For as long as I can remember, the day after Thanksgiving has involved shopping. Being 57, we’re talking over half a century! But when I was growing up we didn’t refer to it as “Black Friday”, even though the term has apparently been around much longer than I have. It was just the “Day After Thanksgiving” sales and shopping.
When I was very young my mother, my sisters Karen and Gail and I would all head to downtown Providence, Rhode Island to do our Christmas shopping. I loved every minute of it - the busyness, the crowds, the escalators in the fine old department stores, the Christmas decorations and the excitement of finding just the right gifts for family members. But the highlight of every single one of those Day After Thanksgiving excursions was lunch at Shepard’s Tea Room. It was always crowded and always worth the wait.
Like Shepard’s itself, the Tea Room had beautiful, gleaming wood and I remember an overall rosy glow to the place - could have been paint; could have been lighting and surely fond memories as well. Shepard’s Tea Room managed to be both elegant and casual all at once. I remember the Turkey Club Sandwiches as being a favorite along with a fountain Coca Cola. We would sit around the table, enjoying our lunch and pore over our Christmas lists as we planned our shopping strategy for the afternoon.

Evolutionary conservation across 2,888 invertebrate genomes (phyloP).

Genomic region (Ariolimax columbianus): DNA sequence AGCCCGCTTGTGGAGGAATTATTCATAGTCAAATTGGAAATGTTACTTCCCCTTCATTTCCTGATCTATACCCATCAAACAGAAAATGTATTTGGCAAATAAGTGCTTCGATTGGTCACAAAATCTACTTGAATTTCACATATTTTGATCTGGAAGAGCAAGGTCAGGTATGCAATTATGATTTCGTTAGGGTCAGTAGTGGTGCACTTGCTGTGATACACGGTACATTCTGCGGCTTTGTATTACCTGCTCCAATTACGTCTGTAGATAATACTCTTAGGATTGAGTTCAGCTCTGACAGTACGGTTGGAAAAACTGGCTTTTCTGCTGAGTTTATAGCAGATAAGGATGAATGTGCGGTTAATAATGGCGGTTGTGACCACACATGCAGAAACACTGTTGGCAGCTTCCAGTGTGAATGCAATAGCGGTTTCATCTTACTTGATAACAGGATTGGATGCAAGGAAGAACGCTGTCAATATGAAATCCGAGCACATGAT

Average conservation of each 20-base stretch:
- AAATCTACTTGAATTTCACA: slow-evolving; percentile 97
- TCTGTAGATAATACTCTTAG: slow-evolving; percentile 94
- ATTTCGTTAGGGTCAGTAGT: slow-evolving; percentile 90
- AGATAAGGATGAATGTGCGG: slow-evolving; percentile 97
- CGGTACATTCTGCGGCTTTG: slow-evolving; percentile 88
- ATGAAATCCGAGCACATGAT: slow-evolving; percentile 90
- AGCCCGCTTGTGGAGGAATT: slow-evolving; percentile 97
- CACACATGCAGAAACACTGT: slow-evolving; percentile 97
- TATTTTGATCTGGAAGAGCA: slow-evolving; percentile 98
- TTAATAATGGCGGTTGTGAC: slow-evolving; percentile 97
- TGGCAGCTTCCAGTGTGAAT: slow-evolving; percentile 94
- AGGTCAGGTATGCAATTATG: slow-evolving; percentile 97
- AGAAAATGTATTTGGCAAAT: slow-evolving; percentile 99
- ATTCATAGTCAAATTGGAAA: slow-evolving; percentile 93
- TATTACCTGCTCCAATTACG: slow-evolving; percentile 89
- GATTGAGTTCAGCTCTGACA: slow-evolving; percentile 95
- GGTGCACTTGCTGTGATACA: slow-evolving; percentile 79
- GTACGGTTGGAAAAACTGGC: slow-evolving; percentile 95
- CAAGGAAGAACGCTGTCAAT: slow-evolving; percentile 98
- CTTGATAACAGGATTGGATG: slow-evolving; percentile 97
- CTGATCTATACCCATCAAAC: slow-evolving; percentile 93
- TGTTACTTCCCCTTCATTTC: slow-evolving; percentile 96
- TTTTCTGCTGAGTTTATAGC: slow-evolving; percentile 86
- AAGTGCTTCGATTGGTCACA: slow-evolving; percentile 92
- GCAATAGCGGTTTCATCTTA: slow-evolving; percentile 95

Yes, the stores were crowded. Yes, there were many sales in all the stores. But it was never as chaotic and aggressive as it has become in recent years.
When the Midland Mall was built in Warwick in 1967 and the Warwick Mall followed in 1970, our Day After Thanksgiving shopping forays to Providence soon came to an end. Shepard’s was anchoring the Midland Mall; Jordan Marsh and Filene’s, both from Boston, were anchoring Warwick Mall. Our lunches at Shepard’s Tea Room were replaced by lunches at the Woolworth’s Lunch Counter and the Newport Creamery.
The new stores in the new malls were oh so very modern; the parking was always crowded but readily available; all the stores were close together and we didn’t need to bundle up before we headed out onto the street to dash off to the next store. My glasses no longer steamed up as I entered a new store; the Christmas lights didn’t twinkle and glow the same way through those foggy cat’s eye glasses.
We missed the Tea Room, but made new memories.
We were certain we had gained so much through the addition of those sleek malls.
It would be years before we truly understood all we had lost.